If there are scratches or dents, let people know.
Be straightforward about how old the appliance is and how much use it has had.
Be sure to include dimensions such as height, width and depth.
Rural people need to know if the object will fit in their space.
A few well-chosen technical specifications (load capacity, BTU”s, etc.) c an
Consumers like knowing the history of an appliance before they go to look at it.
Good, clear photos will help clinch the sale.
After you’ve done your research and set a reasonable, competitive price for your appliance, think about how willing you are to deviate from it.
Establish in your mind the lowest possible amount that you would accept.
Factor in how much of your own time you can spend each week fielding calls and emails and showing the appliance to prospective buyers.
These things can overload your schedule and cause stress.
Test appliances for a certain length of time say 90 days and offer a 90-day refund ONLY.
Speaking Of Stress
Consider the buyer.
Rural people are naturally wary of laying down their hard-earned cash on used appliances because they are afraid that you’re selling because of poor performance.
It’s important to mention the real reasons you are selling the item.
- Stainless steel is popular so white is less in demand, but no less a good appliance.
- Smaller refrigerators are less popular, but they’re great as extra storage in storage rooms, garages and on porches.
Be prepared to SELL in order to resale used appliances for rural money profit.
In addition, potential buyers are more likely to buy from a seller who gets back to them very quickly, while they are thinking about buying in the moment.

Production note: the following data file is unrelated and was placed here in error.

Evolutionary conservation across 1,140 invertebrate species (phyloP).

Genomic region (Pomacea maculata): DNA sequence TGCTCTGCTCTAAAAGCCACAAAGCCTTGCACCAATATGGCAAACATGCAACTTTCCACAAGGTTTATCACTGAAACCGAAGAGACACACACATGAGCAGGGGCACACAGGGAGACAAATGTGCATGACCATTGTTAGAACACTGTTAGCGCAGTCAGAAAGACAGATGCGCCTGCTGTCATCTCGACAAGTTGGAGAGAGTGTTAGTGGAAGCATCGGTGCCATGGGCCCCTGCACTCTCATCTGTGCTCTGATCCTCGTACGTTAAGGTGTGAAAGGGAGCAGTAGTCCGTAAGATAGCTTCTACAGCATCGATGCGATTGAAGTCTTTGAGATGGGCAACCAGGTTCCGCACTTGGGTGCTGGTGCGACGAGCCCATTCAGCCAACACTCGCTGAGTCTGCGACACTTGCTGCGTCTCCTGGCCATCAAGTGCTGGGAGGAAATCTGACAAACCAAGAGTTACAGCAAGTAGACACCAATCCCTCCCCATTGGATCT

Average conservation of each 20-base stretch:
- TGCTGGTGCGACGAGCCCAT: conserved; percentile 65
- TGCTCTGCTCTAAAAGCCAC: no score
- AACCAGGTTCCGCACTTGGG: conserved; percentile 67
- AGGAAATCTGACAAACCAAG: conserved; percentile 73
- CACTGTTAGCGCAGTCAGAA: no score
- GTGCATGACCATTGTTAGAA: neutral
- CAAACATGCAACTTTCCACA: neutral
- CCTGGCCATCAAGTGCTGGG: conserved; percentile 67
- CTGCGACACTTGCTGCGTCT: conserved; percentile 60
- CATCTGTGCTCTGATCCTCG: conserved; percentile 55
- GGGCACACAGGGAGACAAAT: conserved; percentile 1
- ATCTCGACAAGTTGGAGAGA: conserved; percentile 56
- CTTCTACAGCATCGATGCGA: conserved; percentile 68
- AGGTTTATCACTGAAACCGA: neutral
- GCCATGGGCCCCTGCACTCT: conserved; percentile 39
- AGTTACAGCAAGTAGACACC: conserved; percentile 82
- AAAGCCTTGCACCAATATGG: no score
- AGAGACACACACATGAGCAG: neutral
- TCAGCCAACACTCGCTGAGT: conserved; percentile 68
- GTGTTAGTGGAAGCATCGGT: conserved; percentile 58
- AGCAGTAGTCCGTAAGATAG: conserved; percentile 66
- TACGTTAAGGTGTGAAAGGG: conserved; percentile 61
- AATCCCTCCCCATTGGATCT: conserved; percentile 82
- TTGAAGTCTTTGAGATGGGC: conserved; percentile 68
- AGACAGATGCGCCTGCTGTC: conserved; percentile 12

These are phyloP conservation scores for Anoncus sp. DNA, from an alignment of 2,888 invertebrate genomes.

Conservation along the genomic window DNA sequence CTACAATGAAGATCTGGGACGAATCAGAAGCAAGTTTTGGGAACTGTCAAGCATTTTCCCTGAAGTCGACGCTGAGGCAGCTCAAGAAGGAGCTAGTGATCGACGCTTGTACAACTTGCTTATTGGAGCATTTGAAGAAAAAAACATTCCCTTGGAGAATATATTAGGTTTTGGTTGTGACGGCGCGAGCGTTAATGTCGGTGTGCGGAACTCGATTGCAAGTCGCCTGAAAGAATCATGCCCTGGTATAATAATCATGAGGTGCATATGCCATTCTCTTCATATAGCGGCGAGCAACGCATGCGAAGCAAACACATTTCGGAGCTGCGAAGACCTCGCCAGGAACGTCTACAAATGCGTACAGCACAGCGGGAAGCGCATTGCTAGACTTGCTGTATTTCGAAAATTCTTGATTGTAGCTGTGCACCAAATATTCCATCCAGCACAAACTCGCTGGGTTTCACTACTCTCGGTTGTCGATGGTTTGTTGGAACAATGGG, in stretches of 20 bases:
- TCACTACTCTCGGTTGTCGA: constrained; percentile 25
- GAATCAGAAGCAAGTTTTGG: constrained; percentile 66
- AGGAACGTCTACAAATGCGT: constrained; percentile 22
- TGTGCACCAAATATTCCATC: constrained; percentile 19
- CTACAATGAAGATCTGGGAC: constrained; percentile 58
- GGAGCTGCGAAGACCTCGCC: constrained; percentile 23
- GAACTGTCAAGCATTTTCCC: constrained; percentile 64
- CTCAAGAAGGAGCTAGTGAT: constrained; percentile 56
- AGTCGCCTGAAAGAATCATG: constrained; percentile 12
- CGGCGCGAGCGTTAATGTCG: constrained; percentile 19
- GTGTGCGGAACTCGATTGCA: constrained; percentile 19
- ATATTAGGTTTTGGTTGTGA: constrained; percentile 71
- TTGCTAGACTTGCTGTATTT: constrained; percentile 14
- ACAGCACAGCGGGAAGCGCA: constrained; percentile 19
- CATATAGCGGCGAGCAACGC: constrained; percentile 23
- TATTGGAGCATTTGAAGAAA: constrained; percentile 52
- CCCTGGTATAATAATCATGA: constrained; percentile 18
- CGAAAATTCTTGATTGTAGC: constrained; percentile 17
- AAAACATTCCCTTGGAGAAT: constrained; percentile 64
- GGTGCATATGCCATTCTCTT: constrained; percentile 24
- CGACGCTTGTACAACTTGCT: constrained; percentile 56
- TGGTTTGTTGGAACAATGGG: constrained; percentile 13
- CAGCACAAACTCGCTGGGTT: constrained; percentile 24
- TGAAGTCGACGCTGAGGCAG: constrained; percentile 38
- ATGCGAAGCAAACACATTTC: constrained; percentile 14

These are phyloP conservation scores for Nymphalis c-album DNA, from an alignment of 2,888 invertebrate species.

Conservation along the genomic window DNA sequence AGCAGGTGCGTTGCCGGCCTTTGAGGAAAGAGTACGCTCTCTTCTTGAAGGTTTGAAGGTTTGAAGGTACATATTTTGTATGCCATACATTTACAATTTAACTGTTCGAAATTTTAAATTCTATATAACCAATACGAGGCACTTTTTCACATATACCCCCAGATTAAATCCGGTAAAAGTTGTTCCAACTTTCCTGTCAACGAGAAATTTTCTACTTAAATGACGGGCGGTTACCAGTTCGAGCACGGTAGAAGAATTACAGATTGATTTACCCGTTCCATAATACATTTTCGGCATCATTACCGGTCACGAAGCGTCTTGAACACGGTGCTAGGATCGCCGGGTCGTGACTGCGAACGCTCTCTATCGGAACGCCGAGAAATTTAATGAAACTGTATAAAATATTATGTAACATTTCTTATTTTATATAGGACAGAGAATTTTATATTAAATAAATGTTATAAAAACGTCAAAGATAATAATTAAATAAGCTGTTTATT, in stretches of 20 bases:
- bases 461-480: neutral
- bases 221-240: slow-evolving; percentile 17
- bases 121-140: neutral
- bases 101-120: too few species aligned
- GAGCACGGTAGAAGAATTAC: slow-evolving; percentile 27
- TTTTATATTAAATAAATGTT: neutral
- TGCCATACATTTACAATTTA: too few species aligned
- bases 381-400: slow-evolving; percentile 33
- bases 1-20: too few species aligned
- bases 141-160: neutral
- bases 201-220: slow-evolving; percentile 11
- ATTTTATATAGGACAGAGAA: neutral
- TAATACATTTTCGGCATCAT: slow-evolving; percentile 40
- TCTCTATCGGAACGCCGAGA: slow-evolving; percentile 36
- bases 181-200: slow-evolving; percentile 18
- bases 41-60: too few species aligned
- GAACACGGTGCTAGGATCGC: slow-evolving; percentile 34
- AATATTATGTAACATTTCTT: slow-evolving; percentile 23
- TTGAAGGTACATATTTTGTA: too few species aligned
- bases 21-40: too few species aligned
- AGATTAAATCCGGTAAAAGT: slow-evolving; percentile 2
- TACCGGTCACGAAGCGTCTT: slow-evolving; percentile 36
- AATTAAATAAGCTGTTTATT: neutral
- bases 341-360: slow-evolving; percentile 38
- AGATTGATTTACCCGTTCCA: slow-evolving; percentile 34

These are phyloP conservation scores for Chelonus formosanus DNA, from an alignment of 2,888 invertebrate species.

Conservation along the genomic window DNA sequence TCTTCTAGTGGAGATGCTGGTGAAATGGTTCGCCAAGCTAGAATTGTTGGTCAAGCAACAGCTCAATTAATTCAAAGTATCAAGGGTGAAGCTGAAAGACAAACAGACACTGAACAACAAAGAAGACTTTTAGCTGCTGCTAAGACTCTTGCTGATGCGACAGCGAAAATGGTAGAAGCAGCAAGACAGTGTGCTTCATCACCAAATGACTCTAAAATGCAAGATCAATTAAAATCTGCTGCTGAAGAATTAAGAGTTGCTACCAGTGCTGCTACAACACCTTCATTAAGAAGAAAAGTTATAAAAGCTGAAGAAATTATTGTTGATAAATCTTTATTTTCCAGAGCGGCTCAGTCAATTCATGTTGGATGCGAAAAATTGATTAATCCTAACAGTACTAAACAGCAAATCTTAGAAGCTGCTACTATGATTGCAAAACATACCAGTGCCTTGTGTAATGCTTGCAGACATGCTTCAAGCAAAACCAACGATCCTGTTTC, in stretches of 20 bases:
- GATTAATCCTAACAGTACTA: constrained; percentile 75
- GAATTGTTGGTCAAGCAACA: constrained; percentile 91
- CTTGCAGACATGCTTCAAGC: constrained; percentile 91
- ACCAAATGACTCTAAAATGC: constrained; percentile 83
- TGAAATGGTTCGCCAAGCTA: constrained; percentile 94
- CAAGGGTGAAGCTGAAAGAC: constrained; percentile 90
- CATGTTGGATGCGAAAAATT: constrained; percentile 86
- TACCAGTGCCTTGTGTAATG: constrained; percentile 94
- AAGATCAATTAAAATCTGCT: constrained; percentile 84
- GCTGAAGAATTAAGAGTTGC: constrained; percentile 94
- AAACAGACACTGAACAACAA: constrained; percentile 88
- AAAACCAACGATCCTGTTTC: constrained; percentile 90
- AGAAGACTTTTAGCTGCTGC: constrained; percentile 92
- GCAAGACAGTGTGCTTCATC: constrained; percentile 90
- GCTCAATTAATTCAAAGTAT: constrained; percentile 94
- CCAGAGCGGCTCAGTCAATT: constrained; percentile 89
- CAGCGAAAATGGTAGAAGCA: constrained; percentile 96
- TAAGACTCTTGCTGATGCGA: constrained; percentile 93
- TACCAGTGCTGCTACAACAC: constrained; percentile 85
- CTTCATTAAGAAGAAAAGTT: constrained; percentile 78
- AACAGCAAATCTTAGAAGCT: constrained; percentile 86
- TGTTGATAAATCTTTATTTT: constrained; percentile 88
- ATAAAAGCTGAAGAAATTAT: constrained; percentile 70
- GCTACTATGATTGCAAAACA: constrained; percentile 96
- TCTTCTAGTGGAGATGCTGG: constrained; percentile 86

It is important that you list the contact information that will allow you to receive buyer notifications quickly and get back to them soon.
As an example, don’t use your email address if you rarely check it.
If a potential buyer doesn’t hear back from you soon, he or she may just move on to another seller.
When selling locally, especially with big-ticket and large items, listing your location is important.
Never include your address in a listing, of course, but you can indicate the general area or part of town where the appliance can be viewed.
Many people don’t want to drive far to get large items, so charge a reasonable delivery fee ($35).
Others will drive far just to get a deal.
Be clear about where your location is so people know right away whether or not they want to make the drive to buy your item.
There are buyers looking for used appliances who have no way to come and pick them up.
As a reseller, it’s important to be clear about whether or not you will deliver, and if so what your charge for delivery is.
Another place to sell used appliances is in a nearby college town, where they are hot commodities for students living in off-campus facilities.
Hang ads in the college’s student union, dining areas or other student hangouts.
And, it would certainly be savvy to advertise your used washer and dryer for sale at the local laundromat, where folks without these appliances are sure to be.
Garage sales are also a good option.
As a last resort, many metropolitan areas have scrap metal recycling businesses that willingly pay for old appliances, which can result in a fast way to make rural money.
Scrap recyclers generally pay by the pound.
Prices for recyclers can vary widely, so it’s a good idea to call a few before choosing one to sell to.
Selling to a scrap metal recycler might take a little work.
Some recyclers only take the metal parts of the appliance, which means you’ll have to remove any non-metal parts.
If you will use these tips to advertise free pickup of used appliances (to make room for new ones), then you will soon have enough inventory to flip secondhand appliances for easy rural money profit.
Rural Money Re$ource: Craigslist is the easiest way to make $5000-$10000 a month flipping secondhand appliances!